mi writes: Remember the plans Amazon announced to use drones for some of the deliveries? We discussed them here in some detail, but the first flight is not planned until 2017 — or even 2018. According to Scientific American, there are both technical and regulatory hurdles still to overcome.

Meanwhile, Chinese "e-commerce giant" Jingdong have started using two drones for regular deliveries in a rural area. The article cites one happy villager saying, he can get a network router delivered in half a day now...

The company plans rapid expansion of drone-deliveries as well as doubling the drones' load-carrying capacity to 30 kg

Submission + - Hacker shows off financial records swiped from the DNC (thesmokinggun.com)

mi writes: Though the Democratic National Committee contends that no financial, donor, or personal information was stolen during the breach of its computer networks, that claim is belied by an assortment of internal party documents provided to TSG by “Guccifer 2.0,” the vandal who has claimed credit for the hacking.

The man would not confirm, whether he was working for Russia — as was claimed earlier by a security firm hired by the DNC. As for his motivation, well: "“Fuck all the illuminati and rich clans which try to rule the governments.”

Submission + - First new American nuclear reactor in 20 years goes online (washingtonpost.com)

mi writes: By summer’s end, authorities expect the new reactor at this complex along the Chickamauga Reservoir, a dammed section of the Tennessee River extending northward from Chattanooga, to steadily generate enough electricity to power 650,000 homes. Although the opening of a new nuclear facility used to draw protesters and angry rhetoric, the Tennessee Valley Authority’s Watts Bar reactor has been mostly welcomed by local residents — and even some advocates concerned about climate change.

Submission + - Russia hacks DNC, "steals" anti-Trump research (washingtonpost.com)

mi writes: Russian government hackers penetrated the computer network of the Democratic National Committee and gained access to the entire database of opposition research on GOP presidential candidate Donald Trump, according to committee officials and security experts who responded to the breach.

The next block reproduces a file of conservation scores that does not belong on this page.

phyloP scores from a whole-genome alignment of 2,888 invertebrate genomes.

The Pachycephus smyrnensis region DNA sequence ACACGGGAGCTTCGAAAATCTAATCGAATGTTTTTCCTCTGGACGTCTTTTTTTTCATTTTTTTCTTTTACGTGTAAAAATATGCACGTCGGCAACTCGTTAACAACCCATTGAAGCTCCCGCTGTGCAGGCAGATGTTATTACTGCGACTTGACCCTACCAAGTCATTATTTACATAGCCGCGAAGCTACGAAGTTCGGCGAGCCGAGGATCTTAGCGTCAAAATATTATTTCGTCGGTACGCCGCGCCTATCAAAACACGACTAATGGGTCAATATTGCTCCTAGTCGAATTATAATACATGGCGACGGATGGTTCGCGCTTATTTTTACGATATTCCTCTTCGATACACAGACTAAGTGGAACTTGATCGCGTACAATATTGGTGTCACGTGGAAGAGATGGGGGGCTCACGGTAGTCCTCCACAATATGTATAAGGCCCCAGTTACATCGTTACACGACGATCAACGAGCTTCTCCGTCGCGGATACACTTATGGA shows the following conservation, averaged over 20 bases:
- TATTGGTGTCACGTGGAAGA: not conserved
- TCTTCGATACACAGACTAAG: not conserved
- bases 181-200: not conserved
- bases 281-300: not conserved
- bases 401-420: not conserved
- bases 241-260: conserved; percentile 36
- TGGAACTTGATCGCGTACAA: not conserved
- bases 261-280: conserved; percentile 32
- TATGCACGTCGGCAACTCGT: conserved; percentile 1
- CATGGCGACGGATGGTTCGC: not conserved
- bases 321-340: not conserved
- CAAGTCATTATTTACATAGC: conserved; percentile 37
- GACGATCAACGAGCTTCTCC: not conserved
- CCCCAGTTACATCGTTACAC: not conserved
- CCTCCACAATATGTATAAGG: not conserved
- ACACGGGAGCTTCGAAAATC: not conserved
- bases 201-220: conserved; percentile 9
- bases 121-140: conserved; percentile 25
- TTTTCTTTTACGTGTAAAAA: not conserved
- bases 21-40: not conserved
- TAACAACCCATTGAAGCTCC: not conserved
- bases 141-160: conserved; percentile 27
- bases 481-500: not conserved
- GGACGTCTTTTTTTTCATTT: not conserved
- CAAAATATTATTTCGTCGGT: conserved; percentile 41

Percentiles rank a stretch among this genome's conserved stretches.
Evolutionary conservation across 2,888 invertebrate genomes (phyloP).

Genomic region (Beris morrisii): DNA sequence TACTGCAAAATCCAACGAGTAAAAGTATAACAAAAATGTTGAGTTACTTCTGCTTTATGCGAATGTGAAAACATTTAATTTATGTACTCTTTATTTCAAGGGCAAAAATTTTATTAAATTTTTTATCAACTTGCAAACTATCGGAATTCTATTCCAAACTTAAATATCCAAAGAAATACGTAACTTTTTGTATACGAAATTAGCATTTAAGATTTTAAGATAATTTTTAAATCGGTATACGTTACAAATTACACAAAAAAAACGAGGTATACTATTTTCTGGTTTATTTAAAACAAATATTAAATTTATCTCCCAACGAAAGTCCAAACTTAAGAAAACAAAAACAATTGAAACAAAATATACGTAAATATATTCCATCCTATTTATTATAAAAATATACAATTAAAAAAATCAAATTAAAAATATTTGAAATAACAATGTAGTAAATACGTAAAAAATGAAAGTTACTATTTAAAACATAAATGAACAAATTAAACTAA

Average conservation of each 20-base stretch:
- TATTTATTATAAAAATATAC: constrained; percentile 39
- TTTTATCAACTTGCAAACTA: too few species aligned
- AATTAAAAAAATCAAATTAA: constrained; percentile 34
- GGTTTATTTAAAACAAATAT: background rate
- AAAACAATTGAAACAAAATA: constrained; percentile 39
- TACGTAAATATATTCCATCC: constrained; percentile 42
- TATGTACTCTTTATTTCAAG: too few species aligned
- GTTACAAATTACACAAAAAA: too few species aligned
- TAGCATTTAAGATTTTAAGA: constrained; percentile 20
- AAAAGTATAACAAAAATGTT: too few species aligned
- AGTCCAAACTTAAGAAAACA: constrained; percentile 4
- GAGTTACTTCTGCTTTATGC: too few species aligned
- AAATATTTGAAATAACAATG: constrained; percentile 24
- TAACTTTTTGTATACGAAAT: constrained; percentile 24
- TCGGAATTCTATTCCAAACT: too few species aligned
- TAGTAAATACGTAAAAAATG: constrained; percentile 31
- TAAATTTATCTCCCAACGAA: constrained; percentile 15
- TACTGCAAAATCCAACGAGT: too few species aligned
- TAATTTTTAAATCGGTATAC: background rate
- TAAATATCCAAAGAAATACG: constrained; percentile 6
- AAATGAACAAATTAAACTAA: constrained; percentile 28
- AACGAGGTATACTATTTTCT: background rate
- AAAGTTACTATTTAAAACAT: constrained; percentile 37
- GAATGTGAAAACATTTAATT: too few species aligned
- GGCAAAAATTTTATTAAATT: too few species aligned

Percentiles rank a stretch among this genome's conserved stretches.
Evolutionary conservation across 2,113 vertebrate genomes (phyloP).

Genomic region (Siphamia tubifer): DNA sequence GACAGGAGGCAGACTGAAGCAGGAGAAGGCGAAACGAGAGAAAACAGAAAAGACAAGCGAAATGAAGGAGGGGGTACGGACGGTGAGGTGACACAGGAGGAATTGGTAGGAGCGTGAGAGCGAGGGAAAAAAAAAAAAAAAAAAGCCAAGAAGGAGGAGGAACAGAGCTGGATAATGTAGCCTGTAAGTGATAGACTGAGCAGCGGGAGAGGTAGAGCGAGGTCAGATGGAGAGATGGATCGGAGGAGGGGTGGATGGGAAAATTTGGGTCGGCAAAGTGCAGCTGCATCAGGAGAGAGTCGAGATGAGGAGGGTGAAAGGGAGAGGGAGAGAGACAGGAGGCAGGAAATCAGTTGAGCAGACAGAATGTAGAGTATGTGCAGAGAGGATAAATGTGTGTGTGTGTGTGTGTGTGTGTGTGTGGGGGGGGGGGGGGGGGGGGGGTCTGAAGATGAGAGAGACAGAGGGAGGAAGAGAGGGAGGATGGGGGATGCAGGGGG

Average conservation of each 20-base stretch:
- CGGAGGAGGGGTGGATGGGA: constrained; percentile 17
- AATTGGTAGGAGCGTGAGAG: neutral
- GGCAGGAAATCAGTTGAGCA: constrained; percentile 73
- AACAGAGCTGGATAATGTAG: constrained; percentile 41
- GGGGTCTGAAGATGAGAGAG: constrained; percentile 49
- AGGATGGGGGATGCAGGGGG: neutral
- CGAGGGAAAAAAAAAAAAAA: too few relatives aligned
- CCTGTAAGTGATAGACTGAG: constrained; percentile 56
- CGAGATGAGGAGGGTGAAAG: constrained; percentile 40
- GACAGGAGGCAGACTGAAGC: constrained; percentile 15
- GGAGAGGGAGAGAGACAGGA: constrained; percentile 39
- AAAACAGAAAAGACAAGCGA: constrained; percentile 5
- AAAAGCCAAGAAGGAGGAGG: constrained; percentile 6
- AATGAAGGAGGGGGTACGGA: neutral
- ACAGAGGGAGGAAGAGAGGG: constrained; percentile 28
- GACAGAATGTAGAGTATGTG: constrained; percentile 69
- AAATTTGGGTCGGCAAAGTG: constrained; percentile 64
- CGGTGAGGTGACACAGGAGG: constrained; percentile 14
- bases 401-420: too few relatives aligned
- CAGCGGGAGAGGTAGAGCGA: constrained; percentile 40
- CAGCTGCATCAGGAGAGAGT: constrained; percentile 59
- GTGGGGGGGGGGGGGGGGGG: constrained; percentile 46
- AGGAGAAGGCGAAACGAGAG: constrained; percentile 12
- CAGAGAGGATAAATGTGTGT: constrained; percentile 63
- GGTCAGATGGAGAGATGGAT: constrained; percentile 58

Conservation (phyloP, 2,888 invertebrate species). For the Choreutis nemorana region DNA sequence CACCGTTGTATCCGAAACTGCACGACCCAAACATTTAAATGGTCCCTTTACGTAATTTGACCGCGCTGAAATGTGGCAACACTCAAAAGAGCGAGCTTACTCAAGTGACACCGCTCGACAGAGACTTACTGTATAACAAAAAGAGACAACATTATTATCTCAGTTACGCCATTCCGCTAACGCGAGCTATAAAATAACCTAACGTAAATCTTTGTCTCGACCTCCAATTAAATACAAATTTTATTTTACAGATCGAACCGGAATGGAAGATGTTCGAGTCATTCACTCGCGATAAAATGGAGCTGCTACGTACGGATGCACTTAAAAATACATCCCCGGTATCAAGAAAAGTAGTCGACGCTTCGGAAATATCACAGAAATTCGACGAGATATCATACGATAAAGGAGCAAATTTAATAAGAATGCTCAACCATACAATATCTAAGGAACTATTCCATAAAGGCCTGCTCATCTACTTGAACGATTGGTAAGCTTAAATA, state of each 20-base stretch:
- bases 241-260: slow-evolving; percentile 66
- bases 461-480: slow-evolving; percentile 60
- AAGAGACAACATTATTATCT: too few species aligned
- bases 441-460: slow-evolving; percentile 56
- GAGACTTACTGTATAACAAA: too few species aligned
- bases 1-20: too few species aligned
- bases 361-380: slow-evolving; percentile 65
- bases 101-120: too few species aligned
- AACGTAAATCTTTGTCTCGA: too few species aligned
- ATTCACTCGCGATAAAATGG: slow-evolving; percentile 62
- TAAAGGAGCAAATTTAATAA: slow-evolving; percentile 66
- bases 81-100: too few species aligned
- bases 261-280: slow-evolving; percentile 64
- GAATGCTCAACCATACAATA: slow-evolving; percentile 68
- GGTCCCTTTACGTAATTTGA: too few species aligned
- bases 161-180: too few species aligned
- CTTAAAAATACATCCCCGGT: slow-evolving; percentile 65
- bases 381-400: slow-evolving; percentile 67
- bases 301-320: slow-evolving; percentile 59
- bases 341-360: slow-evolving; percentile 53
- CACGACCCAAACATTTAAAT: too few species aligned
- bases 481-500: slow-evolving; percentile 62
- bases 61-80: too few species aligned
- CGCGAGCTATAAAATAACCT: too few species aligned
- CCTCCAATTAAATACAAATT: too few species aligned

The intruders so thoroughly compromised the DNC’s system they also were able to read all e-mail and chat traffic, said DNC officials and the security experts.

Submission + - California Democrats urging prosecutors to ignore the First Amendment (dailycaller.com)

mi writes: The First Amendment protects pornography and even some threats of violence. But it does not — according to nineteen California lawmakers — protect expressing doubts about Climate Change. Urging the state's Attorney General to prosecute oil companies for "lying about the truth [sic] of climate change", they write:

“The First Amendment protects freedom of speech, but it does not protect companies from defrauding the American people or improperly disclosing information to their shareholders"

The accusations concern the companies' funding of groups opposed to federal energy regulations and skeptical of man-made warming.

Submission + - DEA wants access to medical records — without warrant (thedailybeast.com)

mi writes: Unlike in cases of commerically-held data, where the Third Party doctrine allows police warrantless access, prescription drug monitoring databases are maintained by state-governments.

The difference is lost to the Obama Administration, which argues that "since the records have already been submitted to a third party (a state's PDMP) that patients no longer enjoy an expectation of privacy."

The DEA has claimed for years that under federal law it has the authority to access the states' prescription drug databases using only an “administrative subpoena.” These are unilaterally issued orders that do not require a showing of probable cause before a court, like what’s required to obtain a warrant.

Some states — like Oregon — fight it, some — like Wisconsin — do not.

The federal government is eager to see all these databases linked. The Department of Justice has developed a software platform to facilitate sharing among all state PDMPs. So far 32 states already share their PDMP data through a National Association of Boards of Pharmacy program.

The Comprehensive Addiction and Recovery Act (CARA), which passed Congress in March, calls for expanding sharing of PDMDBs.

Submission + - "Flying car" updates (bloomberg.com)

mi writes: Over at Bloomberg there is a nice collection of the current state of "flying cars". The article begins with details of Zee.Aero — a start-up personally funded by Larry Page (of Google). It then goes through other companies aiming to turn the concept from the seemingly-perpetual vaporware into reality — listing the ETAs to market, projected prices, and other details for each.